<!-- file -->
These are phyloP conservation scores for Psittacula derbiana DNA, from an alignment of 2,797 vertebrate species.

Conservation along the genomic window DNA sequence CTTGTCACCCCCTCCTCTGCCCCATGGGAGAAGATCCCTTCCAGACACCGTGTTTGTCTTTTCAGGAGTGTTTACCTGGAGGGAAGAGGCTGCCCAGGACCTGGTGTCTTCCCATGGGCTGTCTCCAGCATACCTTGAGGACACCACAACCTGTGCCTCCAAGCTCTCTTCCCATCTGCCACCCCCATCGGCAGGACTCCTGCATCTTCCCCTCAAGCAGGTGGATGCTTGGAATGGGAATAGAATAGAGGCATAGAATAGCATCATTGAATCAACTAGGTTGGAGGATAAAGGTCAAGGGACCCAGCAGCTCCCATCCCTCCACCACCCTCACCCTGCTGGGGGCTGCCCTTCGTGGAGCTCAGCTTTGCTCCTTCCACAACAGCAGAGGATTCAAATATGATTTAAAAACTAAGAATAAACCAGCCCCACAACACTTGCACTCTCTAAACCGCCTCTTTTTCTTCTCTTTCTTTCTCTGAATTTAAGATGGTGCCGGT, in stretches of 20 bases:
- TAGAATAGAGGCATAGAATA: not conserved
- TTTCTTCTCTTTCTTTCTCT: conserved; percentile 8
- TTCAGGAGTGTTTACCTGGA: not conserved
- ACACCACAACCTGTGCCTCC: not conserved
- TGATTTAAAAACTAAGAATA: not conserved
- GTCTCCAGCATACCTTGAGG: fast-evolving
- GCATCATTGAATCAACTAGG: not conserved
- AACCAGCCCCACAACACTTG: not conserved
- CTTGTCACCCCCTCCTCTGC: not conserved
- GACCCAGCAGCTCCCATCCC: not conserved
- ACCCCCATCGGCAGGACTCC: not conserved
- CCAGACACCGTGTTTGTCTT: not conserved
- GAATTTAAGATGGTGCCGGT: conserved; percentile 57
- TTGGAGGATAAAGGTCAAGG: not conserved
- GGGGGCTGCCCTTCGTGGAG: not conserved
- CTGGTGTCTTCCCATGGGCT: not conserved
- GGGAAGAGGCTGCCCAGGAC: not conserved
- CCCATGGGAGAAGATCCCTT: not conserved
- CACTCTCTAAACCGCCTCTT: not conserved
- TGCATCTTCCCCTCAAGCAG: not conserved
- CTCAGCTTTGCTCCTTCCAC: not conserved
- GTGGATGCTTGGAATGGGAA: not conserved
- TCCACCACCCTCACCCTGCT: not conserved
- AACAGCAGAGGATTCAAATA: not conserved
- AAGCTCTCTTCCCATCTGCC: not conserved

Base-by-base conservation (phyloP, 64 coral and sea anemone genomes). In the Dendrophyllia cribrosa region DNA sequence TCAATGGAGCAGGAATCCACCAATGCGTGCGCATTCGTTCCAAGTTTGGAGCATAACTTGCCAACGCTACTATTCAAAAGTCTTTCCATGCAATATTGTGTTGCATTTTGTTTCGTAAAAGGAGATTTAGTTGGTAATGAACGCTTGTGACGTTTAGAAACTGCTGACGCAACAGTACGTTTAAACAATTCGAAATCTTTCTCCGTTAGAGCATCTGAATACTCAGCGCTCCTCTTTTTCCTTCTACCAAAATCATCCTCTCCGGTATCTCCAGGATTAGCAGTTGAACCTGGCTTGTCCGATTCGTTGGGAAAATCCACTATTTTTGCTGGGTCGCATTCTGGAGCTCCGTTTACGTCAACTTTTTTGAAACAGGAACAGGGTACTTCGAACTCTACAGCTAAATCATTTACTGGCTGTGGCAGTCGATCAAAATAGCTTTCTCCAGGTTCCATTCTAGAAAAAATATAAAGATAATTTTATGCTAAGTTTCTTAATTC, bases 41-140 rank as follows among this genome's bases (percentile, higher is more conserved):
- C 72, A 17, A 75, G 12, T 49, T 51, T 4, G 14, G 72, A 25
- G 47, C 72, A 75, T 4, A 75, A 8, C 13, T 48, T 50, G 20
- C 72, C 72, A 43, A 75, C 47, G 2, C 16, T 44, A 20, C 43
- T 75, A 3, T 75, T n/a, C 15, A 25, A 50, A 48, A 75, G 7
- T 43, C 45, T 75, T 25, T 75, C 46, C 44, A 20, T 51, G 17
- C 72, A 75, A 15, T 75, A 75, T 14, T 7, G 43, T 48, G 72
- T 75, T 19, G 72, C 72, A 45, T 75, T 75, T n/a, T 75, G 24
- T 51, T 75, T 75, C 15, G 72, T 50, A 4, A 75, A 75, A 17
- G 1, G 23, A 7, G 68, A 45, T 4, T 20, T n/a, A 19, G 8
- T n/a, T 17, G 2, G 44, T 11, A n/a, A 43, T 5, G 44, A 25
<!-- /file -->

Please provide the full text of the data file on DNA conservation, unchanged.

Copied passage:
These are phyloP conservation scores for Psittacula derbiana DNA, from an alignment of 2,797 vertebrate species.

Conservation along the genomic window DNA sequence CTTGTCACCCCCTCCTCTGCCCCATGGGAGAAGATCCCTTCCAGACACCGTGTTTGTCTTTTCAGGAGTGTTTACCTGGAGGGAAGAGGCTGCCCAGGACCTGGTGTCTTCCCATGGGCTGTCTCCAGCATACCTTGAGGACACCACAACCTGTGCCTCCAAGCTCTCTTCCCATCTGCCACCCCCATCGGCAGGACTCCTGCATCTTCCCCTCAAGCAGGTGGATGCTTGGAATGGGAATAGAATAGAGGCATAGAATAGCATCATTGAATCAACTAGGTTGGAGGATAAAGGTCAAGGGACCCAGCAGCTCCCATCCCTCCACCACCCTCACCCTGCTGGGGGCTGCCCTTCGTGGAGCTCAGCTTTGCTCCTTCCACAACAGCAGAGGATTCAAATATGATTTAAAAACTAAGAATAAACCAGCCCCACAACACTTGCACTCTCTAAACCGCCTCTTTTTCTTCTCTTTCTTTCTCTGAATTTAAGATGGTGCCGGT, in stretches of 20 bases:
- TAGAATAGAGGCATAGAATA: not conserved
- TTTCTTCTCTTTCTTTCTCT: conserved; percentile 8
- TTCAGGAGTGTTTACCTGGA: not conserved
- ACACCACAACCTGTGCCTCC: not conserved
- TGATTTAAAAACTAAGAATA: not conserved
- GTCTCCAGCATACCTTGAGG: fast-evolving
- GCATCATTGAATCAACTAGG: not conserved
- AACCAGCCCCACAACACTTG: not conserved
- CTTGTCACCCCCTCCTCTGC: not conserved
- GACCCAGCAGCTCCCATCCC: not conserved
- ACCCCCATCGGCAGGACTCC: not conserved
- CCAGACACCGTGTTTGTCTT: not conserved
- GAATTTAAGATGGTGCCGGT: conserved; percentile 57
- TTGGAGGATAAAGGTCAAGG: not conserved
- GGGGGCTGCCCTTCGTGGAG: not conserved
- CTGGTGTCTTCCCATGGGCT: not conserved
- GGGAAGAGGCTGCCCAGGAC: not conserved
- CCCATGGGAGAAGATCCCTT: not conserved
- CACTCTCTAAACCGCCTCTT: not conserved
- TGCATCTTCCCCTCAAGCAG: not conserved
- CTCAGCTTTGCTCCTTCCAC: not conserved
- GTGGATGCTTGGAATGGGAA: not conserved
- TCCACCACCCTCACCCTGCT: not conserved
- AACAGCAGAGGATTCAAATA: not conserved
- AAGCTCTCTTCCCATCTGCC: not conserved

Base-by-base conservation (phyloP, 64 coral and sea anemone genomes). In the Dendrophyllia cribrosa region DNA sequence TCAATGGAGCAGGAATCCACCAATGCGTGCGCATTCGTTCCAAGTTTGGAGCATAACTTGCCAACGCTACTATTCAAAAGTCTTTCCATGCAATATTGTGTTGCATTTTGTTTCGTAAAAGGAGATTTAGTTGGTAATGAACGCTTGTGACGTTTAGAAACTGCTGACGCAACAGTACGTTTAAACAATTCGAAATCTTTCTCCGTTAGAGCATCTGAATACTCAGCGCTCCTCTTTTTCCTTCTACCAAAATCATCCTCTCCGGTATCTCCAGGATTAGCAGTTGAACCTGGCTTGTCCGATTCGTTGGGAAAATCCACTATTTTTGCTGGGTCGCATTCTGGAGCTCCGTTTACGTCAACTTTTTTGAAACAGGAACAGGGTACTTCGAACTCTACAGCTAAATCATTTACTGGCTGTGGCAGTCGATCAAAATAGCTTTCTCCAGGTTCCATTCTAGAAAAAATATAAAGATAATTTTATGCTAAGTTTCTTAATTC, bases 41-140 rank as follows among this genome's bases (percentile, higher is more conserved):
- C 72, A 17, A 75, G 12, T 49, T 51, T 4, G 14, G 72, A 25
- G 47, C 72, A 75, T 4, A 75, A 8, C 13, T 48, T 50, G 20
- C 72, C 72, A 43, A 75, C 47, G 2, C 16, T 44, A 20, C 43
- T 75, A 3, T 75, T n/a, C 15, A 25, A 50, A 48, A 75, G 7
- T 43, C 45, T 75, T 25, T 75, C 46, C 44, A 20, T 51, G 17
- C 72, A 75, A 15, T 75, A 75, T 14, T 7, G 43, T 48, G 72
- T 75, T 19, G 72, C 72, A 45, T 75, T 75, T n/a, T 75, G 24
- T 51, T 75, T 75, C 15, G 72, T 50, A 4, A 75, A 75, A 17
- G 1, G 23, A 7, G 68, A 45, T 4, T 20, T n/a, A 19, G 8
- T n/a, T 17, G 2, G 44, T 11, A n/a, A 43, T 5, G 44, A 25